Once everything starts smelling of fish, it’s hard to pull in good talent, so you get a downward spiral of journey-managers who can’t get a gig elsewhere. Flee.
6. Empty Shelves
Working in retail? Stock gaps in shelves are the shop version of the ice addict’s gap-toothed smile, a sign that things have been neglected way too long.
Now the owners are at a point of cash desperation where they might consider murdering people for their welfare entitlements.
7. Crazy Low Prices
As the end-times draw near, companies have a street-junkie desperation to get some cash through the door. There is no customer too dirty to service. Break-even margins? Poor credit rep? Doesn’t matter, just get something in so we can meet payroll and deal with the consequences later. It just kicks the can a little further down the road but the end game is the same.
And if they’re a phoenixer, they’re keeping prices low by having no intention of paying any suppliers.
Is Your Business About To Be Put Up For Sale?
It’s not quite the same, but maybe the place you work is being prepared for sale. Look for these signs:
- Owners getting older
- Sudden, uncharacteristic cost-cutting
- No capital reinvestment
- Broken stuff not being fixed
- Aggressive sales targets, and a new acceptance of clients you know to be garbage
- Sudden appearance of a new ‘General Manager’ from outside your industry who is really focused on the items above
These are signs your owners are pumping it up to sell. What they’re doing isn’t great for the long-term health of the business, and it will drift across the finishing line running on fumes.
Whether you want to stick around and meet the new owners is up to you, but there’s a chance they’ll be private equity and that’s a whole different nest of rats we’ll cover another day.
At Last Legal Clarity On Raccoon Motivation
Change of topic, but after all that rat imagery we may as well cover other furry scavengers. One of our nice readers in the insurance industry emailed today with this raccoon business newsflash:
Are raccoons mean? Not legally, a federal judge in Pennsylvania ruled Thursday.
Raccoons, no matter the damage they cause, are not engaging in “vandalism and malicious mischief” when they break into a building and wreak havoc. Why? Because they are not human and are not capable of malice, the judge ruled.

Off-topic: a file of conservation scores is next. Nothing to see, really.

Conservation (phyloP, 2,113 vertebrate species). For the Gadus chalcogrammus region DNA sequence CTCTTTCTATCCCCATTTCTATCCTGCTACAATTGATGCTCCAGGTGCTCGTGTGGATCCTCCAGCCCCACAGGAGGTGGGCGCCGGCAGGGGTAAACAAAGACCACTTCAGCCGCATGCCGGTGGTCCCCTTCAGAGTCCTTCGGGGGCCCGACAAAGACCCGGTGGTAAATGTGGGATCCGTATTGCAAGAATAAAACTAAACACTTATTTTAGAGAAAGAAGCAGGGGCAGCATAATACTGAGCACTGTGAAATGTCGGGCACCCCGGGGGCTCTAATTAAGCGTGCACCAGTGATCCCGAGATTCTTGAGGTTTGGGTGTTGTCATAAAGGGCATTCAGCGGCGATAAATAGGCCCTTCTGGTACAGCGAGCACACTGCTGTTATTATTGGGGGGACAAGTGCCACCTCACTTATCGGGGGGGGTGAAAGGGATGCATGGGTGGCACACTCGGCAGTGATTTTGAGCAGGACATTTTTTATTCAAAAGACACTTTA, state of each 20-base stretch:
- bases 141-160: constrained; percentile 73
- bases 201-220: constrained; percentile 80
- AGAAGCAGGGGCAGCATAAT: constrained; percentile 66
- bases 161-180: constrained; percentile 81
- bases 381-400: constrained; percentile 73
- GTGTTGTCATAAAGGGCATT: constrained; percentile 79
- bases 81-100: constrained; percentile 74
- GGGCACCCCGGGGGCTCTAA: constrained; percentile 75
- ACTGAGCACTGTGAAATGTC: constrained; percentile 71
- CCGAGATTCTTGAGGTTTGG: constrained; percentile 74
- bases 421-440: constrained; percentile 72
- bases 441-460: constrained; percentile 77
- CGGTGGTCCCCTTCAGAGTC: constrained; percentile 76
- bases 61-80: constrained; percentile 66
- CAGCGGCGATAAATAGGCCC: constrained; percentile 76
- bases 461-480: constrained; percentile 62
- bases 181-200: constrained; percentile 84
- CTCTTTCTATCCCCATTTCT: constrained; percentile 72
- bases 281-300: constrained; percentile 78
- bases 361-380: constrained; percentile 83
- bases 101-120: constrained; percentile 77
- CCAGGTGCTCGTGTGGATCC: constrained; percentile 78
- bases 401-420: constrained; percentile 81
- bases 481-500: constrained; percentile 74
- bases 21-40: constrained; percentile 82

Capital Flip LLC sued its property insurer American Modern Select Insurance Co. for denying coverage after a raccoon in 2018 vandalized one of its offices near Pittsburgh “causing a substantial amount of damage,” according to documents filed in the United States District Court for the Western District of Pennsylvania in Pittsburgh.
The insurer denied the claim on the grounds the damage was caused by an animal, arguing in court proceedings that “raccoons cannot, as a matter of law, engage in vandalism or perpetrate mischief — much less with malice.”
A federal judge agreed with the property insurer, dismissing the suit and writing that “raccoons and their companions in the animal kingdom (this is surely about possums – IW) cannot formulate the intent needed to engage in ‘vandalism,’ ‘malicious mischief’ or any other criminal or actionable conduct”
Lawyer readers might advise me on whether this precedent applies to corporate procurement departments, which are staffed by raccoons as noted here a few months back (The Raccoon Bypass: Outflanking Procurement).
Stay furry and cunning, folks. It’s a dangerous world out there.
Update Bonus Sign: Bartercard Receivables ?
A core member of the Sceptics Advisory Board just sent me this story ($ paywall) in today’s Australian Financial Review.
Embattled listed dental group Smiles Exclusive has some cash burn troubles. In their report to the Australian Securities Exchange, they had $323K in cash, and … $1.19M in … Bartercard Trade Dollars.
If your company assets include any form of primitive barter: beads, shells, Bartercard Dollarydoos, that’s about as embarrassing as it gets.
If you include them in any kind of report to the market:
If you’re new around here, I write a story like this each Tuesday, and you can get it sent direct and free via the convenient medium of electronic mail. Drop your email here, bless.